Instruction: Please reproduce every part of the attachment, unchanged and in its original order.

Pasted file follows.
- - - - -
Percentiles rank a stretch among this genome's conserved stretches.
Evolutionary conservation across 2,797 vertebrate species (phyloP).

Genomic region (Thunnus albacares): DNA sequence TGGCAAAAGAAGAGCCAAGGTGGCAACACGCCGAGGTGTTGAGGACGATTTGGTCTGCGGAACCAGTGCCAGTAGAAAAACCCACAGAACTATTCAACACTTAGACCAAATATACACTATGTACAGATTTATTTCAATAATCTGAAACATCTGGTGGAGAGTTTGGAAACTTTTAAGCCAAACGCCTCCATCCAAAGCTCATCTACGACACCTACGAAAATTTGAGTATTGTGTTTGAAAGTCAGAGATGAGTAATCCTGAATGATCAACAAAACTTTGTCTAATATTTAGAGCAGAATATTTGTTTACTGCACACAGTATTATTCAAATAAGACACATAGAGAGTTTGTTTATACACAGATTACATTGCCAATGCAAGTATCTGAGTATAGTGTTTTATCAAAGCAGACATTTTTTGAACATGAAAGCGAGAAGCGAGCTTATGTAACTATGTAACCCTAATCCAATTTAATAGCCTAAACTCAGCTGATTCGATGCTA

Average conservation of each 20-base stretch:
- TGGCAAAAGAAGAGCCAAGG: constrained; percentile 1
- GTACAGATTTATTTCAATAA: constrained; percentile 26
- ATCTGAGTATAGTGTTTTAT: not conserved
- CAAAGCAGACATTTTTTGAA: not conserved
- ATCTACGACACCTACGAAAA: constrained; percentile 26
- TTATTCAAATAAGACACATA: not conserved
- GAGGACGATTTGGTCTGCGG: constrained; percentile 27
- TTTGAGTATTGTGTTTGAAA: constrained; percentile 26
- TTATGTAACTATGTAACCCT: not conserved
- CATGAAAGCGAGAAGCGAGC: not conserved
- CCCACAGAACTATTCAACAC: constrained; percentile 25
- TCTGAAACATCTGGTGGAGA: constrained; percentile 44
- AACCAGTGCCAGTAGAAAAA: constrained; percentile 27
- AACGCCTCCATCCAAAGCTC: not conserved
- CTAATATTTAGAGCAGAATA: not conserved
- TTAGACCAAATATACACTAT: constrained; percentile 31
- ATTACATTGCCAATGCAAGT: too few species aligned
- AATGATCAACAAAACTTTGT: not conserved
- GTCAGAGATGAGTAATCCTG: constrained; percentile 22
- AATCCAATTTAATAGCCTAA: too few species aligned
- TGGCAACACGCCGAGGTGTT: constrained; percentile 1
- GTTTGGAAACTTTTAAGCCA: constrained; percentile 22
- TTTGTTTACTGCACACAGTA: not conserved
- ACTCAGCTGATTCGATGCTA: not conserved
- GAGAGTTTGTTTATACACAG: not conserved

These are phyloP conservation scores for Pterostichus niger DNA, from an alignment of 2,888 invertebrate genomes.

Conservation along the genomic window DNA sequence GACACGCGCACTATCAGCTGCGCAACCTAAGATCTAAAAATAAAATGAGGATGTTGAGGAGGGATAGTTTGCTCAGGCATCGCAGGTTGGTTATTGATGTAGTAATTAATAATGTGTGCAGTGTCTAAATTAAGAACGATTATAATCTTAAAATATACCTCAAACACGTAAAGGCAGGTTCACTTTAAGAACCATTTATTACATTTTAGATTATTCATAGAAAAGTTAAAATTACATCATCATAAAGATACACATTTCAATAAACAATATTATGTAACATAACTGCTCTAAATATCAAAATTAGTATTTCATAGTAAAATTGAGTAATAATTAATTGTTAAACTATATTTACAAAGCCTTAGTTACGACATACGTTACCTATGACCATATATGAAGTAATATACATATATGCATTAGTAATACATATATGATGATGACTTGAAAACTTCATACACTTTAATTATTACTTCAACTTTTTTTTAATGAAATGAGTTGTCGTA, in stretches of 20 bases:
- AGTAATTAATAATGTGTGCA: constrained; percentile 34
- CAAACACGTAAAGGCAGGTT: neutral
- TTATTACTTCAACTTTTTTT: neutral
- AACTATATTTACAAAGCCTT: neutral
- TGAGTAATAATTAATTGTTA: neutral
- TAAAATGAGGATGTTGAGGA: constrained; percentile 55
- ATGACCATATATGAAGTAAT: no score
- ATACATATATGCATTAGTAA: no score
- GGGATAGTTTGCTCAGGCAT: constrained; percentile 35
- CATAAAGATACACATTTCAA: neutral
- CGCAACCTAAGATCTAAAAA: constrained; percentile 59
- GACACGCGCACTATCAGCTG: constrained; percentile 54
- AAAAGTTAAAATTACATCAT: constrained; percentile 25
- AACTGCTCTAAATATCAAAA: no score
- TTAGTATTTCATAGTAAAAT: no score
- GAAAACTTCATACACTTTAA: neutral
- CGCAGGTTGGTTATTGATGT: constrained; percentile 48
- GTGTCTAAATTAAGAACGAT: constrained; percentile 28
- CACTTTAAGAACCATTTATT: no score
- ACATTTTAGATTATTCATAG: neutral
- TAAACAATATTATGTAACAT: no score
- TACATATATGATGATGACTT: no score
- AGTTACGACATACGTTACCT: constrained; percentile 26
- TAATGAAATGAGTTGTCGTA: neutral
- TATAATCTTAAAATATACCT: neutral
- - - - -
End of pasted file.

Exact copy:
Percentiles rank a stretch among this genome's conserved stretches.
Evolutionary conservation across 2,797 vertebrate species (phyloP).

Genomic region (Thunnus albacares): DNA sequence TGGCAAAAGAAGAGCCAAGGTGGCAACACGCCGAGGTGTTGAGGACGATTTGGTCTGCGGAACCAGTGCCAGTAGAAAAACCCACAGAACTATTCAACACTTAGACCAAATATACACTATGTACAGATTTATTTCAATAATCTGAAACATCTGGTGGAGAGTTTGGAAACTTTTAAGCCAAACGCCTCCATCCAAAGCTCATCTACGACACCTACGAAAATTTGAGTATTGTGTTTGAAAGTCAGAGATGAGTAATCCTGAATGATCAACAAAACTTTGTCTAATATTTAGAGCAGAATATTTGTTTACTGCACACAGTATTATTCAAATAAGACACATAGAGAGTTTGTTTATACACAGATTACATTGCCAATGCAAGTATCTGAGTATAGTGTTTTATCAAAGCAGACATTTTTTGAACATGAAAGCGAGAAGCGAGCTTATGTAACTATGTAACCCTAATCCAATTTAATAGCCTAAACTCAGCTGATTCGATGCTA

Average conservation of each 20-base stretch:
- TGGCAAAAGAAGAGCCAAGG: constrained; percentile 1
- GTACAGATTTATTTCAATAA: constrained; percentile 26
- ATCTGAGTATAGTGTTTTAT: not conserved
- CAAAGCAGACATTTTTTGAA: not conserved
- ATCTACGACACCTACGAAAA: constrained; percentile 26
- TTATTCAAATAAGACACATA: not conserved
- GAGGACGATTTGGTCTGCGG: constrained; percentile 27
- TTTGAGTATTGTGTTTGAAA: constrained; percentile 26
- TTATGTAACTATGTAACCCT: not conserved
- CATGAAAGCGAGAAGCGAGC: not conserved
- CCCACAGAACTATTCAACAC: constrained; percentile 25
- TCTGAAACATCTGGTGGAGA: constrained; percentile 44
- AACCAGTGCCAGTAGAAAAA: constrained; percentile 27
- AACGCCTCCATCCAAAGCTC: not conserved
- CTAATATTTAGAGCAGAATA: not conserved
- TTAGACCAAATATACACTAT: constrained; percentile 31
- ATTACATTGCCAATGCAAGT: too few species aligned
- AATGATCAACAAAACTTTGT: not conserved
- GTCAGAGATGAGTAATCCTG: constrained; percentile 22
- AATCCAATTTAATAGCCTAA: too few species aligned
- TGGCAACACGCCGAGGTGTT: constrained; percentile 1
- GTTTGGAAACTTTTAAGCCA: constrained; percentile 22
- TTTGTTTACTGCACACAGTA: not conserved
- ACTCAGCTGATTCGATGCTA: not conserved
- GAGAGTTTGTTTATACACAG: not conserved

These are phyloP conservation scores for Pterostichus niger DNA, from an alignment of 2,888 invertebrate genomes.

Conservation along the genomic window DNA sequence GACACGCGCACTATCAGCTGCGCAACCTAAGATCTAAAAATAAAATGAGGATGTTGAGGAGGGATAGTTTGCTCAGGCATCGCAGGTTGGTTATTGATGTAGTAATTAATAATGTGTGCAGTGTCTAAATTAAGAACGATTATAATCTTAAAATATACCTCAAACACGTAAAGGCAGGTTCACTTTAAGAACCATTTATTACATTTTAGATTATTCATAGAAAAGTTAAAATTACATCATCATAAAGATACACATTTCAATAAACAATATTATGTAACATAACTGCTCTAAATATCAAAATTAGTATTTCATAGTAAAATTGAGTAATAATTAATTGTTAAACTATATTTACAAAGCCTTAGTTACGACATACGTTACCTATGACCATATATGAAGTAATATACATATATGCATTAGTAATACATATATGATGATGACTTGAAAACTTCATACACTTTAATTATTACTTCAACTTTTTTTTAATGAAATGAGTTGTCGTA, in stretches of 20 bases:
- AGTAATTAATAATGTGTGCA: constrained; percentile 34
- CAAACACGTAAAGGCAGGTT: neutral
- TTATTACTTCAACTTTTTTT: neutral
- AACTATATTTACAAAGCCTT: neutral
- TGAGTAATAATTAATTGTTA: neutral
- TAAAATGAGGATGTTGAGGA: constrained; percentile 55
- ATGACCATATATGAAGTAAT: no score
- ATACATATATGCATTAGTAA: no score
- GGGATAGTTTGCTCAGGCAT: constrained; percentile 35
- CATAAAGATACACATTTCAA: neutral
- CGCAACCTAAGATCTAAAAA: constrained; percentile 59
- GACACGCGCACTATCAGCTG: constrained; percentile 54
- AAAAGTTAAAATTACATCAT: constrained; percentile 25
- AACTGCTCTAAATATCAAAA: no score
- TTAGTATTTCATAGTAAAAT: no score
- GAAAACTTCATACACTTTAA: neutral
- CGCAGGTTGGTTATTGATGT: constrained; percentile 48
- GTGTCTAAATTAAGAACGAT: constrained; percentile 28
- CACTTTAAGAACCATTTATT: no score
- ACATTTTAGATTATTCATAG: neutral
- TAAACAATATTATGTAACAT: no score
- TACATATATGATGATGACTT: no score
- AGTTACGACATACGTTACCT: constrained; percentile 26
- TAATGAAATGAGTTGTCGTA: neutral
- TATAATCTTAAAATATACCT: neutral